Over the years, politicians and housing activists have debated the merits of the mortgage interest deduction (MID), in terms of how it affects homeowners and the real estate market. As we approach tax day, now is a great time to review just what the MID is and how it impacts current and future Atlanta real estate residents.
The MID provides for the reduction of homeowners’ taxable income by the amount of interest they have paid on their home loan during that year. The tax advantage was originally instituted to encourage homeownership and help families achieve the American dream of owning their own home.
The MID was most recently modified with the Tax Cuts and Jobs Act of 2017. The law lowered the level of mortgage debt for which mortgage interest can be deducted from $1 million to $750,000. Loans against home equity (home equity lines of credit, home equity loans or cash-out refis for an amount above the original loan amount) are eligible for the MID only if the funds are used for certain types of improvements to the mortgaged property.
Mortgage debt acquired on or before December 15, 2017, is grandfathered in and is still eligible up to the $1 million threshold. This includes refinances of the original mortgage debt.
Perhaps even more significantly for the MID’s usefulness, the 2017 law raised the standard deductions for taxpayers. The result was that many homeowners who were eligible for the MID no longer benefitted from it. At the time of passage, the National Association of Realtors reported that only 12-13% of filers would be eligible to claim the deductions by itemizing, removing the tax advantage of owning for those taxpayers.
That prediction turned out to be true for millions of homeowners – taking the standard deduction resulted in more tax savings than itemizing their mortgage interest. The Wall Street Journal reports that only about 13 million filers claimed the MID in 2019, compared with about 33 million in 2017.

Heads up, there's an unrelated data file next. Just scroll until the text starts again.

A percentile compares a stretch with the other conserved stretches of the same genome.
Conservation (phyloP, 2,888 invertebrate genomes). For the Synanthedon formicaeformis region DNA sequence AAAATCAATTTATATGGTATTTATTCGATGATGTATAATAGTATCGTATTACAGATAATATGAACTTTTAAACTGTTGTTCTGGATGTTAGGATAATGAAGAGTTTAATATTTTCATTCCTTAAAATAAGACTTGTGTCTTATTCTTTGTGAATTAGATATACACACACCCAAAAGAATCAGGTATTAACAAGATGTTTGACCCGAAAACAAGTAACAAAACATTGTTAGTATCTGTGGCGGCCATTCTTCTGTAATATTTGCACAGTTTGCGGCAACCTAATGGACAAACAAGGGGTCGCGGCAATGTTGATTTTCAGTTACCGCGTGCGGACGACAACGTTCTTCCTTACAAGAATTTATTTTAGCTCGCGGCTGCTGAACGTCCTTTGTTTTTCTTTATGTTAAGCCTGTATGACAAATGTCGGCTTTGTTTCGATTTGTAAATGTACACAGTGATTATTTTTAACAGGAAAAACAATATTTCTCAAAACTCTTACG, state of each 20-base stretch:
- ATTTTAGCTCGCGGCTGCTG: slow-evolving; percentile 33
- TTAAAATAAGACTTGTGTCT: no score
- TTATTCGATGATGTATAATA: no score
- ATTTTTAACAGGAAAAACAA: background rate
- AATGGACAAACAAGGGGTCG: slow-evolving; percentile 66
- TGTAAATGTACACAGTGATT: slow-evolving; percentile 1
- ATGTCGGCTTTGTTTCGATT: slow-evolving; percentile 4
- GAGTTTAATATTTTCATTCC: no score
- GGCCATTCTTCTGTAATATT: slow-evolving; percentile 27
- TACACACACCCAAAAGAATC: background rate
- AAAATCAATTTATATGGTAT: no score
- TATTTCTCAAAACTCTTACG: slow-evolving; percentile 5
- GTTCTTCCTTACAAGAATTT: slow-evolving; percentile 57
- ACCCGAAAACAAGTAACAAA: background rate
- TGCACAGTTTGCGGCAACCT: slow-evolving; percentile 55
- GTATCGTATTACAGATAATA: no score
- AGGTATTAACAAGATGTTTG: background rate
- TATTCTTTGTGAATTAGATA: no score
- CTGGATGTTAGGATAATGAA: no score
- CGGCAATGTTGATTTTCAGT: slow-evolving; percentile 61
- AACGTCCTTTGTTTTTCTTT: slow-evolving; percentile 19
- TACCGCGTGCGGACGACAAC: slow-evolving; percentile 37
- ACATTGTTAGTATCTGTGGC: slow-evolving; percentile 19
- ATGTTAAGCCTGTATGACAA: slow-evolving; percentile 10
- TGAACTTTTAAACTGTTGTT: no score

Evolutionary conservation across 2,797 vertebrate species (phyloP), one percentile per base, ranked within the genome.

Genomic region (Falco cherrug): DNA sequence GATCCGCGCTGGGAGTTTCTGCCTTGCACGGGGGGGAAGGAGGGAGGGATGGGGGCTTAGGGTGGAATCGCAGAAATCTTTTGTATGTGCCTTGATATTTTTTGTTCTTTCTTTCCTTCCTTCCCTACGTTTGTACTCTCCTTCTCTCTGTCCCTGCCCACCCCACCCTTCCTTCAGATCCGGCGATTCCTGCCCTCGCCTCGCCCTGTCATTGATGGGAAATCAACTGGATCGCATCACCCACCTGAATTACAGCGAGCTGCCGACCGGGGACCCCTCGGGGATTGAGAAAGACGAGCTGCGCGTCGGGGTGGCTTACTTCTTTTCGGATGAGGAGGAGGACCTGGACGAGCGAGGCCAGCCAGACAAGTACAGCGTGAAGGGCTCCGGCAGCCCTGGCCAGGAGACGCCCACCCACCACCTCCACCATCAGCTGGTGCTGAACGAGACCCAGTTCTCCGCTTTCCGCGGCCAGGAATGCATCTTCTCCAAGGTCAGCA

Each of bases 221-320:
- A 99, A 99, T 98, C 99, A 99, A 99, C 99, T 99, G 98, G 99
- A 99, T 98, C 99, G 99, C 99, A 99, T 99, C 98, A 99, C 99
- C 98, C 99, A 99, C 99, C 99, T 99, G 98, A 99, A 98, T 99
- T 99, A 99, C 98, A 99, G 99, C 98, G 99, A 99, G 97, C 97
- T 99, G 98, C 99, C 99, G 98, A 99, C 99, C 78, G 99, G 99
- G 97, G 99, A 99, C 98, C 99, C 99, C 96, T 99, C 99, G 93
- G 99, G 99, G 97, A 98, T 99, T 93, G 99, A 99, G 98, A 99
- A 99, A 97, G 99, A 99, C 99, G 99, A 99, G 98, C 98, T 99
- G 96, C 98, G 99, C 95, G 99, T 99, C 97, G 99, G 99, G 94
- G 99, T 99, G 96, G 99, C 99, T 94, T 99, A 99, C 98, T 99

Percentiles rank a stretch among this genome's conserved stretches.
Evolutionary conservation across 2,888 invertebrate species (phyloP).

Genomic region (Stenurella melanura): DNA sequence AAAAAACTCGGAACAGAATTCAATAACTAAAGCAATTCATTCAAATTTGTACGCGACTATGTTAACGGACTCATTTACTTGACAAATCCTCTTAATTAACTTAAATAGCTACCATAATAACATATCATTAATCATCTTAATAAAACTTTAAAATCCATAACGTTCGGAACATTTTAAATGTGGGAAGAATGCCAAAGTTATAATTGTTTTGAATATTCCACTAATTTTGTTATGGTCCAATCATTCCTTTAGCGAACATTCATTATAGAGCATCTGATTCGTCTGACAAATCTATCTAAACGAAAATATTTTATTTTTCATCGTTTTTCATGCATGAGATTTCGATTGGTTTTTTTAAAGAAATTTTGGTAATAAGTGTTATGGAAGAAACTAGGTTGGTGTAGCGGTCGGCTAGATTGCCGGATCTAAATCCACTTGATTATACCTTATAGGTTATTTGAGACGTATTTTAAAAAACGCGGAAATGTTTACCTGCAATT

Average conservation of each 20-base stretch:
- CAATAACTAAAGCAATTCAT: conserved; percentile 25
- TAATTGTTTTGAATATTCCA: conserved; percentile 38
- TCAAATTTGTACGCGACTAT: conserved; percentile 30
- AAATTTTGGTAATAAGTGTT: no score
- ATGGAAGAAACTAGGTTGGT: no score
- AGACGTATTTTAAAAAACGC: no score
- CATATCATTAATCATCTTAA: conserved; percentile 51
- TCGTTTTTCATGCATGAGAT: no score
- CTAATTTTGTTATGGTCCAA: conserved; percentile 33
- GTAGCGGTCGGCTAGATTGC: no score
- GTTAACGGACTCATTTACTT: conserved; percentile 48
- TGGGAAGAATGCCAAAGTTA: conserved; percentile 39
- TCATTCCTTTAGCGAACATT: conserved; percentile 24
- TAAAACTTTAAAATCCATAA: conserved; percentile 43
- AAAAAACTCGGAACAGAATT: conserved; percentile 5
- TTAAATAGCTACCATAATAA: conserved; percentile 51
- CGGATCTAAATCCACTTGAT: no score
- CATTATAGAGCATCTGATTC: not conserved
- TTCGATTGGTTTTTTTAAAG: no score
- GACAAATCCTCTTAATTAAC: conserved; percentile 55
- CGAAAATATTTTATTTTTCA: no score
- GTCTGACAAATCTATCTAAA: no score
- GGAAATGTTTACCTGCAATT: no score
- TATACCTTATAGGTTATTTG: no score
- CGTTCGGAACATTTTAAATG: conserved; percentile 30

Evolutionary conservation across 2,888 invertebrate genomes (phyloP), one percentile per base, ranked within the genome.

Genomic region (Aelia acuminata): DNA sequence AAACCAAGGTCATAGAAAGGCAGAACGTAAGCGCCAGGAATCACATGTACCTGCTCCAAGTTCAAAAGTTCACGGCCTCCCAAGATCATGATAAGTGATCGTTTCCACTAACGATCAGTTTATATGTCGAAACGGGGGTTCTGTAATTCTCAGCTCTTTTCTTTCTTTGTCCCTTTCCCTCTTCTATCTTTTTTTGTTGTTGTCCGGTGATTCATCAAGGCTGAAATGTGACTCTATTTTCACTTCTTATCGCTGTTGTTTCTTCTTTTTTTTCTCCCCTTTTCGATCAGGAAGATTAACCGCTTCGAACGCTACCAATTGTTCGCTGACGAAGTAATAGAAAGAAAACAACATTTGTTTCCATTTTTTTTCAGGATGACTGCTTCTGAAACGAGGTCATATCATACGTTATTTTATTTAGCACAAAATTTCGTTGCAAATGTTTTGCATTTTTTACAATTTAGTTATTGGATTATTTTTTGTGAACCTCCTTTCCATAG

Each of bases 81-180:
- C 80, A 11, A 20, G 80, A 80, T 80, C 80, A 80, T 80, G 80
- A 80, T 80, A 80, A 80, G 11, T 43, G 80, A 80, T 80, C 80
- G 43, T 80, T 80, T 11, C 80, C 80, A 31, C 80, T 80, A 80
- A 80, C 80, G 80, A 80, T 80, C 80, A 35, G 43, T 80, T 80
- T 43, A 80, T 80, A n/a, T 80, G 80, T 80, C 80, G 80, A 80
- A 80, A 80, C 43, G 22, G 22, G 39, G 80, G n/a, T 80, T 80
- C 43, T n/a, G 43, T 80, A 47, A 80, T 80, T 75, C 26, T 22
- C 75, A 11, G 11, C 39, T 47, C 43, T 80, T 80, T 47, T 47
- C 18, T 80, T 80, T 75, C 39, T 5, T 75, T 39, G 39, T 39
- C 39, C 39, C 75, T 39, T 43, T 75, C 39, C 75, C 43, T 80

Back in 2013, proposed legislation would have repealed the MID completely. At the time, organizations lobbying against the change said that removing the MID would reduce the demand for housing. The drop in demand, they argued, would lead to lower house prices and home values, resulting in significant loss of wealth for current homeowners.
As an example, just a 1 percent decline in home prices would result in a loss of $185 billion for American households. A 6 percent decline would decrease household net worth by $1 trillion.
This is a prediction that, fortunately, did not come true with the more limited application of the MID. Due to factors unforeseen in 2013 (including, but not limited to, a worldwide pandemic!), changes in the MID’s application have not resulted in lower home prices.
Due to high demand, shortage of inventory, supply chain disruptions, historically low interest rates and other factors, house prices have grown at historically high levels instead. For example, in the Atlanta-Sandy Springs-Alpharetta MSA, home prices grew 20.8% year over year in the fourth quarter of 2021, according to the FHFA Home Price Index. It ranked 25th nationally among MSAs in the most recent quarterly report.
Unprecedented demand and house price growth shows that, in the current environment, the presence or absence of the MID does not drive the housing market. Still, while the it is not as widely used as it was before 2017, the MID continues to provide benefits for millions of homeowners, including owners of Atlanta real estate.